Paying our MPs has proved an utter failure

Illustration by Jonty Clark

Since the New Year always brings with it a spate of interest in anniversaries, perhaps we can start 2011 with one likely to raise a scowl in the vast majority of readers. This year marks the 100th anniversary of the introduction of payment for Members of Parliament, seen at the time as a great reforming measure, but now one indelibly associated with the expenses scandal that has left the reputation of the Commons so badly tarnished.

Between then and now, of course, yawns a great cultural and social gulf. Payment was only introduced after the House of Lords had banned the trade unions from supporting Labour MPs, many of whom were far too poor to serve in parliament for nothing. And at the time, the Liberal chancellor, David Lloyd George, was adamant that payment was merely a means to better parliamentary representation, not a step towards professional politicians. “It is not a remuneration, it is not a recompense, it is not even a salary,” he insisted. “It is just an allowance.”

However, there is more to the story than meets the eye. Payment was not quite the novelty we now assume: between the 13th and 17th centuries, local authorities often paid their MPs a token wage, and Great Yarmouth even rewarded its representatives with fish. The poet Andrew Marvell, who served as MP for Hull, was one of the last to receive payment, and consequently felt obliged to write long letters to the city corporation on the major issues of the day. And although payment had largely died out by Walpole’s day, reformers of all kinds soon revived the idea. The Chartists, for example, argued in 1838 that MPs should be paid £500 a year, with their attendance records published after each parliament – though their scheme did not, it has to be said, run to moats and duck houses.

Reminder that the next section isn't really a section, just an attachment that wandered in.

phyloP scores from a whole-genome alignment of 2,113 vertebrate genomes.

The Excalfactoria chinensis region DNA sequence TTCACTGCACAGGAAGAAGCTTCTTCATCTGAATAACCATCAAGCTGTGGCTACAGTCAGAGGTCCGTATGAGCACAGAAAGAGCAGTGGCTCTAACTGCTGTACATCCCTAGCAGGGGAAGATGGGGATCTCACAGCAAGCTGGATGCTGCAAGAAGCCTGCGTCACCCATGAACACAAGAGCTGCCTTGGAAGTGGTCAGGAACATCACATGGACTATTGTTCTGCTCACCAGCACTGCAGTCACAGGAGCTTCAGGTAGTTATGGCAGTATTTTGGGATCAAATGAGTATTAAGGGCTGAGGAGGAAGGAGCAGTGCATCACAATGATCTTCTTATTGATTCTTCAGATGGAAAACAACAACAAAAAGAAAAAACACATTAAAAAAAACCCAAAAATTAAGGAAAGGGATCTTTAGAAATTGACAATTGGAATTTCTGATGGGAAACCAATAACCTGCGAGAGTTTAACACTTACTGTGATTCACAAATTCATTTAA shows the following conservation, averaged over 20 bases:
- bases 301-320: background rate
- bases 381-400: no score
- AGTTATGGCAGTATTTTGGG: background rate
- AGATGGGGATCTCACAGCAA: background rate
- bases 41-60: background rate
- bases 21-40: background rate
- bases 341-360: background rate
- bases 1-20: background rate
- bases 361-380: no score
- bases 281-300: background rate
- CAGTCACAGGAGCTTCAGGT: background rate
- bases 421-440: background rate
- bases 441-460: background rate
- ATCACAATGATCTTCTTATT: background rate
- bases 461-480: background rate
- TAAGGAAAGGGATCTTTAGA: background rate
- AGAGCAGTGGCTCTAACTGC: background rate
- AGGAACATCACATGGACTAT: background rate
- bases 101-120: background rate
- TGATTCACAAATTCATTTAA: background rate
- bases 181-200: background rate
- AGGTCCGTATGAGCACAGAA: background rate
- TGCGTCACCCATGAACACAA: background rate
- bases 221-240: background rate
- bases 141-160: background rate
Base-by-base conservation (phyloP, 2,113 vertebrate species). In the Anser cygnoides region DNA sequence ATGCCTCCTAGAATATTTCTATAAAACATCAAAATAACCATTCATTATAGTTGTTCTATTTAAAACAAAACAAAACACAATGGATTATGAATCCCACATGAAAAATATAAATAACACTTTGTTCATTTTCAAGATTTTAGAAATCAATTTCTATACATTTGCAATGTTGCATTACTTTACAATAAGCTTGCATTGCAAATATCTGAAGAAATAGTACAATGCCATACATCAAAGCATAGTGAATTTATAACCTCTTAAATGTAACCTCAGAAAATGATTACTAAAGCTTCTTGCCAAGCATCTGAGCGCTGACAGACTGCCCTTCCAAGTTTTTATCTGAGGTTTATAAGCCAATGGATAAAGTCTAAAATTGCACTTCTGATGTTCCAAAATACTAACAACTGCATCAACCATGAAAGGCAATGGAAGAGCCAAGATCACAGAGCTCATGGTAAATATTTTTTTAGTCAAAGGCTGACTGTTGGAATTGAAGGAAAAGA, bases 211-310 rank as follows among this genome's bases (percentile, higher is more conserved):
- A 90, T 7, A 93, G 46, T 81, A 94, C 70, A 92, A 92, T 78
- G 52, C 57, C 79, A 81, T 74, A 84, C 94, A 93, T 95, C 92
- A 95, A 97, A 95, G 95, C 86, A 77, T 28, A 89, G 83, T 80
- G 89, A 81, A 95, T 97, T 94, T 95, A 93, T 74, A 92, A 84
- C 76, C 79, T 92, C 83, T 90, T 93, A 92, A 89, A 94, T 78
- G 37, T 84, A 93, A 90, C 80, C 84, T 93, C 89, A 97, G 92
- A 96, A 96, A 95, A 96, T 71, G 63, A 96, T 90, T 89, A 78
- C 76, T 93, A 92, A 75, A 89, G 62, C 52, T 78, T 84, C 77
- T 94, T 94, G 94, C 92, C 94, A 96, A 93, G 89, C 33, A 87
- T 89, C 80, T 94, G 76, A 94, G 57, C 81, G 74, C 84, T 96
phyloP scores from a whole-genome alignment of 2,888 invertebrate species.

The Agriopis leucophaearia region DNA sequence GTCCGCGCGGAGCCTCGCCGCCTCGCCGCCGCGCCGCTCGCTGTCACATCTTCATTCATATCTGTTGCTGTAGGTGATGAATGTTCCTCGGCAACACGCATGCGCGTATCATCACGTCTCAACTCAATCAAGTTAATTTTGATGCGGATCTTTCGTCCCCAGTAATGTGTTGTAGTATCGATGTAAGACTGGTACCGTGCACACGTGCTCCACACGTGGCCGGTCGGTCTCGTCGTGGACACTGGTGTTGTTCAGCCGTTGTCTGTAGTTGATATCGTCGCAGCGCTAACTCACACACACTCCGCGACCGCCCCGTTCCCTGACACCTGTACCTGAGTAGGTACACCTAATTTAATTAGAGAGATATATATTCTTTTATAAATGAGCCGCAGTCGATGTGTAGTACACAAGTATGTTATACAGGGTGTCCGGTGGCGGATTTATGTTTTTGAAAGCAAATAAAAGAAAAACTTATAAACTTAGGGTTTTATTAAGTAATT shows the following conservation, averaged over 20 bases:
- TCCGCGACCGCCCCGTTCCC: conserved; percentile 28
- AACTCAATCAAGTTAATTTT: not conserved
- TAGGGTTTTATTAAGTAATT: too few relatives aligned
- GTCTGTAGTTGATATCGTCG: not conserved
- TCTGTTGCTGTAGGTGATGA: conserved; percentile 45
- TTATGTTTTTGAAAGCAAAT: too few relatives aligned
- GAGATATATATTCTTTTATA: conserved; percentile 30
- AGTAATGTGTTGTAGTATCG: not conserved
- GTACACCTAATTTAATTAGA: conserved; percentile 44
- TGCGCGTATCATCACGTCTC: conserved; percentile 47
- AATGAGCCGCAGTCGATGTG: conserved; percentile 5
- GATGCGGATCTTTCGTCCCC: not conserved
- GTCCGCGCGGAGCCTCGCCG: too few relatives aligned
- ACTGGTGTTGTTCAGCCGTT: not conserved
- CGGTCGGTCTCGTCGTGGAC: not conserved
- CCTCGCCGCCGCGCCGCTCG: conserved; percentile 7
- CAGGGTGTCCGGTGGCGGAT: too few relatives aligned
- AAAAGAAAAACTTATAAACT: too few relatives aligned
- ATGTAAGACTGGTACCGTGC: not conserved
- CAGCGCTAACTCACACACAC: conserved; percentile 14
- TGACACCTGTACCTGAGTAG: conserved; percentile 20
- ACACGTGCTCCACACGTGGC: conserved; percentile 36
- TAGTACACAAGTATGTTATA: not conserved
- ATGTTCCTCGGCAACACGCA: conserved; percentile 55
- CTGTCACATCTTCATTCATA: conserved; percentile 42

Although Lloyd George’s £400 does not sound like much, it was a great deal of money for Labour MPs from working-class backgrounds. In 1911, £400 was roughly six times the median wage; by contrast, MPs today are paid less than three times the median. Even when their allowances are taken into account, MPs today are, relatively speaking, less well paid than they were a hundred years ago. No doubt, looking at the current House of Commons and comparing it with one that contained Asquith, Lloyd George and Churchill, as well as Keir Hardie, Arthur Balfour, Joe Chamberlain and Stanley Baldwin, many readers will think that entirely appropriate.

But if the point of MPs’ pay was to make parliament more representative, it has, in the long run, been an utter failure. Writing in 1861, the great Liberal thinker John Stuart Mill rejected the idea of paying MPs because politics would “therefore become an occupation in itself; carried on, like other professions, with a view chiefly to its pecuniary returns, and under the demoralising influences of an occupation essentially precarious”. Many Tory MPs, who usually commanded immense private wealth, agreed with him: one objected that “caucus-fed professional politicians” would flood into the Commons, while another complained that payment would destroy the ideal of “gratuitous public service”.

A century on, these opinions look a little less outlandish. In the medium term, the introduction of MPs’ pay undoubtedly opened the way for the rise of the Labour party. Without payment, it would have been impossible for characters such as Ernest Bevin, a West Country labourer from rural Somerset who never knew his father, left school at 11 and had to read the daily paper to his illiterate relatives, to enter the Commons and become one of the last century’s undoubted political greats. But in the longer run, it is astonishing and depressing how rare characters like Bevin have become.

As Mill predicted, politics has indeed become an occupation, dominated by young men and women with Oxbridge degrees and privileged backgrounds. Far from becoming more open, parliament actually seems to be going backwards, growing younger and more exclusive. Self-made politicians from deprived backgrounds, such as Alan Johnson and David Davis, are increasingly rare. Perhaps it is no wonder, then, that so many people feel disenfranchised.

A century ago, when working-class MPs were storming the citadel of Westminster, could anyone have believed that things would turn out like this?

Dominic Sandbrook is a freelance writer on history and current affairs. His most recent book is State of Emergency: The Way We Were: Britain, 1970-1974 (Allen Lane). He is the regular columnist for BBC History Magazine.

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